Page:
Native American artifacts
Native American Ceramic Analysis
The ceramic analysis for the Beaver Creek Trail Crossing Site was conducted on a very limited number of artifacts collected during the 2005 field season. The goal of the analysis was to determine what information could be gathered from the material.
All ceramic sherds were dry brushed to remove excess dirt as part of the Research Methods class taught by Dr. Demers in the fall of 2005. The ceramics were separated for future analysis as part of the class as well. The lithics were size-graded using circles with an expanding diameter gradient ranging from 1 cm to 8 cm. Each sherd was defined as a body, rim, neck, or base. Objects less than 1 cm and objects greater than 8 cm were classified as >1 cm and <8 cm, respectively. The sherds were grouped by provenience.
The majority of the sherds fall between 1 and 2 cm in diameter 87 of 112 or 71 percent with the remainder being roughly split between less than 1 cm in diameter and between 2 and 3 cm. One fifth of the 122 sherds were found in test unit 18. This was the highest concentration of sherds. See Figure 13.1 for the distribution of the ceramics in each test unit. All but one of the sherds found were undecorated smooth body sherds. One rim sherd with a small finger impressed decoration was discovered. The sherds were extremely variable in thickness and no attempt was made to quantify this. The temper of the sherds was difficult to determine as many do not show any visible temper. However a few sherds contained grit temper.
Discussion and Conclusion
Little can be said for certain about the ceramics at 25SW49. The sherds most likely date from 1500–1750 C.E. The undecorated nature of the sherds may represent simple utilitarian vessels that were not worth embellishing, but even this is speculation due to the very small sample size. The presence of ceramics does suggest some kind of temporary camp or other short-term occupation. The lack of any post-holes, hearths or other evidence of more permanent settlement supports this hypothesis. All that is certain is that ceramics were broken and discarded or discarded and broken at the site.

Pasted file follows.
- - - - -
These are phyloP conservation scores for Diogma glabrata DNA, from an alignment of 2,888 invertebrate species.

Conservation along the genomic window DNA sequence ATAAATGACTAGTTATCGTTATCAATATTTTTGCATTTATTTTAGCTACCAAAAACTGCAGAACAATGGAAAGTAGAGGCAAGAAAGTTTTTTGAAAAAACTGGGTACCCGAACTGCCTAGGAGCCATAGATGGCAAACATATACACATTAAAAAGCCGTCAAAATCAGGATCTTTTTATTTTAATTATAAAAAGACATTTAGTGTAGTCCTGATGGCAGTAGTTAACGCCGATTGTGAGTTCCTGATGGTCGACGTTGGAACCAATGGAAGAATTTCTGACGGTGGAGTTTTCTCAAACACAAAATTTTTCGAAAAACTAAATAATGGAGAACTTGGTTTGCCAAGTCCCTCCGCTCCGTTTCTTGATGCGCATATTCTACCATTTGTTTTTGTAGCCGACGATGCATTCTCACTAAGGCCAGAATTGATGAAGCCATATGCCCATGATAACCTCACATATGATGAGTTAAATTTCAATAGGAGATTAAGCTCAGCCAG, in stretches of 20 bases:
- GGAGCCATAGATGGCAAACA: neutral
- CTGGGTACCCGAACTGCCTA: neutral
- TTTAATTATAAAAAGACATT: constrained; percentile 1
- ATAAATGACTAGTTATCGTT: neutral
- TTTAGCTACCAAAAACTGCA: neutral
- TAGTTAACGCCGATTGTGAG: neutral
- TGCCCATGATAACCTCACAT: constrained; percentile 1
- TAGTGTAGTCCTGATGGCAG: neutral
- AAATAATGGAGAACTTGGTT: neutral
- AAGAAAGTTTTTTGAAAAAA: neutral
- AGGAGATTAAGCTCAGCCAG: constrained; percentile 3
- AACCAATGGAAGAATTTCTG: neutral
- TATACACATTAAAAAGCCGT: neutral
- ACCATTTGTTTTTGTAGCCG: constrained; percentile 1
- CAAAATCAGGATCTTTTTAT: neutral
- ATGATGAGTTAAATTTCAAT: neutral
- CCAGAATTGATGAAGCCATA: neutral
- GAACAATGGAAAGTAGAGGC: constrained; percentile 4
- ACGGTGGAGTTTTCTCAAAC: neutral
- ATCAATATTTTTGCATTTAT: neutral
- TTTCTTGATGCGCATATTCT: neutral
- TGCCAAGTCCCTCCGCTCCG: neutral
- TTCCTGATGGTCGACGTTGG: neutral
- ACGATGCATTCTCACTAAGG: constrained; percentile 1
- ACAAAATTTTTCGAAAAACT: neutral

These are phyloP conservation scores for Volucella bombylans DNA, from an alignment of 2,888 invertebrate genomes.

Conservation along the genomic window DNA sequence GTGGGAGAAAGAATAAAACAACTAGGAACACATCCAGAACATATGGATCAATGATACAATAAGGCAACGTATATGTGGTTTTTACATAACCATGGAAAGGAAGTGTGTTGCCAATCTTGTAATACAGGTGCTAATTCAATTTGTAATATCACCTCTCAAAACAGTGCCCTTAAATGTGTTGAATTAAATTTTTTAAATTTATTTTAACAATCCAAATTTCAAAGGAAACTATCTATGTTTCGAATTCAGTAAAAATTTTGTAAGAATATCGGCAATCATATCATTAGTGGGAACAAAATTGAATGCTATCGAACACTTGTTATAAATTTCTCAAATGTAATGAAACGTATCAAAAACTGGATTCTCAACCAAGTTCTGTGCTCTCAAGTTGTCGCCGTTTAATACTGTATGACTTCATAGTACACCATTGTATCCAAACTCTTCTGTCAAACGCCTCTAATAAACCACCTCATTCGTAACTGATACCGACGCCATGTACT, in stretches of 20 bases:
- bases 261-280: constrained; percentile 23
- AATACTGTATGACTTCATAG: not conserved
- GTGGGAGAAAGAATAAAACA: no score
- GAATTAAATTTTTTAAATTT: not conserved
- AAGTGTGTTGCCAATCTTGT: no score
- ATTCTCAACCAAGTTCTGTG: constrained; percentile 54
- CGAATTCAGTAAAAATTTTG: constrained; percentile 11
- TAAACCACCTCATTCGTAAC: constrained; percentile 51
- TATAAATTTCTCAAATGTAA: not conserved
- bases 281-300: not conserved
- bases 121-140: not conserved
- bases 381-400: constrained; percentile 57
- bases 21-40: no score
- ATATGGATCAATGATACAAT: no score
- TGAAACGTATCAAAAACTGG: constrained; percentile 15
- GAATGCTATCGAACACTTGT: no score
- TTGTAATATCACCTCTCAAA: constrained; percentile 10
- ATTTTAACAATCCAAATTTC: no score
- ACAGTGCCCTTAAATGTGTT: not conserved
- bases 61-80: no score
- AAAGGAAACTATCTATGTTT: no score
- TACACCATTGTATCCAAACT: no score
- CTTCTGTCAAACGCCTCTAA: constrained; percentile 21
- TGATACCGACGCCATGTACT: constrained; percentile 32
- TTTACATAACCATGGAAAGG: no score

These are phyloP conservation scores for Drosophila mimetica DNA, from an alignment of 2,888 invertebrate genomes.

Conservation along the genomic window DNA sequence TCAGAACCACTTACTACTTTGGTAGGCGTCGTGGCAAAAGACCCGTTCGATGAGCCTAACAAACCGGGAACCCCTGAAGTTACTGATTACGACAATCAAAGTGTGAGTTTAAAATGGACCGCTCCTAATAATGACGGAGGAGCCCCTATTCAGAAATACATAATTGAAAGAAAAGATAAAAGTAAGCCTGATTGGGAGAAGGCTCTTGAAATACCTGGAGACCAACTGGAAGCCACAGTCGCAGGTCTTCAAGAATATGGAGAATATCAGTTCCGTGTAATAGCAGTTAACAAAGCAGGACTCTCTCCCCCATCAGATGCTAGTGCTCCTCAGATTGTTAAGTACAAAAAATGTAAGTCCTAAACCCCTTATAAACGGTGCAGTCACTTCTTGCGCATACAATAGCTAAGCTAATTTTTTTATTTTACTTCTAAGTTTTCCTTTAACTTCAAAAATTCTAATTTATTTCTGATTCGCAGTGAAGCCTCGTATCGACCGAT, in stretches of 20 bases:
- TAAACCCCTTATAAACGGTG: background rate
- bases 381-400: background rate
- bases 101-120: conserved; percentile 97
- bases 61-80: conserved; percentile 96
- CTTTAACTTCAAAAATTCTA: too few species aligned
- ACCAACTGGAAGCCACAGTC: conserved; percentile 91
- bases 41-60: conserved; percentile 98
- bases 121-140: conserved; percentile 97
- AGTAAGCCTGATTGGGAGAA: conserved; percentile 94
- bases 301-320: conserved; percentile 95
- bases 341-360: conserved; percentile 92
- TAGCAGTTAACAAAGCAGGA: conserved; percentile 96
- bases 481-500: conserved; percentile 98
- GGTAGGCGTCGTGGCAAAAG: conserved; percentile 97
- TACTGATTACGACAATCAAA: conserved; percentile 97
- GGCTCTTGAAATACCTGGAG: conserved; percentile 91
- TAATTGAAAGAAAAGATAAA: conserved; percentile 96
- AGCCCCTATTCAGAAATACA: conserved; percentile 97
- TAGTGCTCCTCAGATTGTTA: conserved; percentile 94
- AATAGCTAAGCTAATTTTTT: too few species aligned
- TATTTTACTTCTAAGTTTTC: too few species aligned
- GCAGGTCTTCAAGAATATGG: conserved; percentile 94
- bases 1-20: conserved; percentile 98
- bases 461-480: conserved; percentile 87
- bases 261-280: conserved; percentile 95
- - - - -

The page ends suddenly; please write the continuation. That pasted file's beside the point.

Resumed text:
Native American Lithic Analysis
Lithic analysis for the Beaver Creek Trail Crossing Site was conducted on a sparse assemblage of lithic artifacts collected during the 2005 field season. The goal of the study was to determine how many and what type of tools are present at the site and what rock material the objects were made from. Also, inferences will be made as to the kind of occupation the lithics may represent and how the type and condition of the lithics speaks to this occupation.
The lithic materials were washed using water and brushes and left to dry in the historic archaeology lab the University of Nebraska–Lincoln. This was accomplished as part of the Research Methods class taught by Dr. Demers in the fall of 2005. The lithics were also identified and catalogued.
The lithics were size-graded using circles with an expanding diameter gradient ranging from 1 cm to 8 cm. Each object was assigned to a size class and then identified according to object type (tools, flakes, shatter, etc.). Objects less than 1 cm and objects greater than 8 cm were classified as <1 cm and >8 cm, respectively.
Flakes and tools were analyzed separately. Flakes were categorized according to completeness. First, flakes from each provenience were identified as either complete or incomplete. The incomplete flakes were further categorized as proximal, medial, distal, or unknown. Those objects identified as tools were described (i.e. as end-scrapers, bifaces, cores, etc.), and measurements of length, width, and thickness were obtained. Color was determined using a Munsell soil color chart.
Tools and Flakes
Stone tools are those artifacts that have been intentionally modified by use or show signs of unintentional wear (Andrefsky 1998:xxvii). The assemblage from 25SW49 contains 16 tools that include: a core, projectile points, scrapers, and unknown retouched tools. Three hundred forty four flakes were also collected. For a distribution of lithic materials see Figure 13.2 and Figure 13.3 for the distribution of chipped stone debris and chipped stone tools respectively. One projectile point was discovered on the west side of the creek, but was not included in the distribution because the distance of this test unit from the other was too great to facilitate mapping.